Reding: The bumper stickers that people are putting all over their offices to tell people how they should walk around just look awful. If we said from the get-go: “This is what the future office is going to work like,” what would it be? Architects should design that. You can still have thoughtful spacing put in place, but maybe it’s just a decoration that’s on a 6-foot size. It doesn’t have to be an obvious overlay that feels like an ugly bandage.
The approach has to be holistic, and that must include the physiological side. There’s going to be a lot of training on how you bring people back into the office, and what that looks like. And people are going to be dealing with all kinds of things: Looking at hand sanitizer might be a trigger to somebody who [had a relative] pass away.
Quick: Leading with empathy will be important. You want to make sure that when people come back, the space considers the human element and is not just covered in stickers. What’s interesting is that more than ever, every single vertical is collaborating to figure out how to do this: architects, general contractors, engineers, and end users. Everyone is having more transparent, open conversations.
What type of work are you currently doing for clients?
Reding: There are two sides: The first is, if I have to lay my desks out differently, what does that do to my density numbers for new spaces that are being developed? What does that mean for our conference rooms? And then looking at pathways and removing doors to make transitions happen easier. More forward-thinking companies are saying: “How did we use the space before? How are we going to use the space in the future? Let’s rethink if we need to and pivot where we should."
O’Dea: Indoor air quality monitoring and HVAC auditing are services that are definitely becoming more popular. The number of requests we’re getting for RESET certification numbers is skyrocketing. But again that is quite reactive and the most value we see with IAQ monitoring is when it’s deployed over a longer period of time. Then there are clients who are trying to build onto that level of sensor intelligence and trying to operate for flexibility; if it’s not COVID-19, it’ll be something else. They’re trying to plan for a longer term solution.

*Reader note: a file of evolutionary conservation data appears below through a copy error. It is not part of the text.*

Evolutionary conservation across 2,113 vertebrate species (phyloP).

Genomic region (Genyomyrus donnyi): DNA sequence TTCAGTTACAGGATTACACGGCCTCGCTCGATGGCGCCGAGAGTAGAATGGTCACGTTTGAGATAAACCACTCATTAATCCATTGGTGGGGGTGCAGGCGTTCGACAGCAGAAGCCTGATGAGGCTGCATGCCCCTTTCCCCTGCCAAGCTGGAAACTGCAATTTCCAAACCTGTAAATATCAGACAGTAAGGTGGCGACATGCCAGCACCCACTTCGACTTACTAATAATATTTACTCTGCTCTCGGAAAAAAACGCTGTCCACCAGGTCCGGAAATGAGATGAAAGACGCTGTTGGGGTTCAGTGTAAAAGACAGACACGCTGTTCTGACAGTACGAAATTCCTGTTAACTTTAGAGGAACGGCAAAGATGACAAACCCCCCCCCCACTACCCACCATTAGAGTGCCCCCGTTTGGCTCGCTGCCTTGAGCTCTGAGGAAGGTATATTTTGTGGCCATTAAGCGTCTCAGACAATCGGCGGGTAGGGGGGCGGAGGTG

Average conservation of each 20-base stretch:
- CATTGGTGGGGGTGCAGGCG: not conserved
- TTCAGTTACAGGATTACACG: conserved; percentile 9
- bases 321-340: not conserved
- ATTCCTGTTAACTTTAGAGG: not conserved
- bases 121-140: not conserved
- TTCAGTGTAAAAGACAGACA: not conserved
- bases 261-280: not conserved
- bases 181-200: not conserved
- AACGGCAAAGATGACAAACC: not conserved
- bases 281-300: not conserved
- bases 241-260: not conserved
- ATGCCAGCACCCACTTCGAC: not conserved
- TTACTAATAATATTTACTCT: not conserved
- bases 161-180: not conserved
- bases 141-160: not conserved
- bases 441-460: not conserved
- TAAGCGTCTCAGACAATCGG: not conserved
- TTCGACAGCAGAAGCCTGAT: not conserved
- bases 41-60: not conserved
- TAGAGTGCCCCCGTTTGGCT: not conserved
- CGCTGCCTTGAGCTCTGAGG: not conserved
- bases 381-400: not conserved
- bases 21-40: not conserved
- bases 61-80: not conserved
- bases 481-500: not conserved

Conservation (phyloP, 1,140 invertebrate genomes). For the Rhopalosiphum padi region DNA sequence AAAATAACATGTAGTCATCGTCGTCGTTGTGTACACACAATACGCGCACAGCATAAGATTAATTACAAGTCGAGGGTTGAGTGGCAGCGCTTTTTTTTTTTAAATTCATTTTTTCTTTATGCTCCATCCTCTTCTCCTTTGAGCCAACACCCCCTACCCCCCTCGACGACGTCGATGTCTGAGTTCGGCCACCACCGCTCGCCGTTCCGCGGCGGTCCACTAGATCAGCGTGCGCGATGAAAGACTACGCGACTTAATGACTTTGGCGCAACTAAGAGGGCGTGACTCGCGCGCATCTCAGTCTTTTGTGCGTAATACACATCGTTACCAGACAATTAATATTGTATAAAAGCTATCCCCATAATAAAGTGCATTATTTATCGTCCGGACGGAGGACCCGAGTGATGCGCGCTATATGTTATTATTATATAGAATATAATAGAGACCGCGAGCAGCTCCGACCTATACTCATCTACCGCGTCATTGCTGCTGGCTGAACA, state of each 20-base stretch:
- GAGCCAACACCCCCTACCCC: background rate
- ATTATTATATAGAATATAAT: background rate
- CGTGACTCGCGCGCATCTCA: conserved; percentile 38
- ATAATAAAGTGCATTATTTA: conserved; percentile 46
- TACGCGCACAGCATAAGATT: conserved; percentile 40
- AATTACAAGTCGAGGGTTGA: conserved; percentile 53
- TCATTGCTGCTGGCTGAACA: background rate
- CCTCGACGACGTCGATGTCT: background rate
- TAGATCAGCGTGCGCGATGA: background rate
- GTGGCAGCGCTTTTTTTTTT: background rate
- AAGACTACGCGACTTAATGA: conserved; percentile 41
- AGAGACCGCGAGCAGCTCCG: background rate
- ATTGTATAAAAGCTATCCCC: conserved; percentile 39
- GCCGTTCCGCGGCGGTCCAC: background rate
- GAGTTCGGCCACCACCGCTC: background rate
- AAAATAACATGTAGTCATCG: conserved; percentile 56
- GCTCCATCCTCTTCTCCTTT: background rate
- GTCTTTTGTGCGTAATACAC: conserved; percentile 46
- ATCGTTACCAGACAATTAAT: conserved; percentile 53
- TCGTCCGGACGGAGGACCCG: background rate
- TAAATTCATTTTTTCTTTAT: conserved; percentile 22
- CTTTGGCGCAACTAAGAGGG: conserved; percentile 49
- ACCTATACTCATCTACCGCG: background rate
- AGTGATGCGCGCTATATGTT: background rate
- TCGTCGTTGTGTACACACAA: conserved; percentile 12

What types of soft and hard infrastructure do you expect offices to incorporate?
Woolum: People’s expectations will be higher around opportunities to wash and sanitize their hands. We must plan for the infrastructure that allows people in public spaces, corporate spaces, and restaurants to have that opportunity. People will want disposable masks and possibly gloves in a much wider variety of spaces, such as retail. On the hard infrastructure side, I’ve been wondering if we see a rise of hand-washing sinks in reception areas. You arrive in an office, and the receptionist says, “Welcome, we’re so glad you’re here. Would you mind stepping right here and washing your hands?”
O’Dea: Using sensor technology will become much more important now that we have this invisible enemy. We want to quantify everything we can so we can show in real time that yes, we’re ventilating the space and here’s the data to prove it, or we’re filtering the air and here’s the data to prove it. When we go back to the office, pre-vaccine, having this data will be incredibly important in building trust with occupants.
Quick: Many sensor companies are now modifying occupancy sensors so that they can help people see areas that have been cleaned or highlight areas that need to be disinfected because they’re high usage. Being able to make the decision such as “I don’t want to go to the café right now because there are too many people in there” puts the power in people’s hands to make decisions that work for them.
What should building owners do with their collaborative and impromptu gathering spaces?
Woolum: There will be phases to this process, which we are already seeing with varying degrees of success around the country. At some point—as allowed by authorities having jurisdiction and by science—we will go back to places, like offices, restaurants, and retail. We’ll be in a period of caution for a while, but eventually the need for humans to interact with each other and to have a shared personal experience will lead us back to collaborative spaces and office team rooms. The elastic band will eventually come back together to a point where we feel comfortable with those behaviors. But these behaviors will be forever changed by the experiences we’ve each had throughout the course of the pandemic. I’d say, “Hold on tight,” because we’re still in the middle of a sea change for human behavior and none of us yet know where this will land.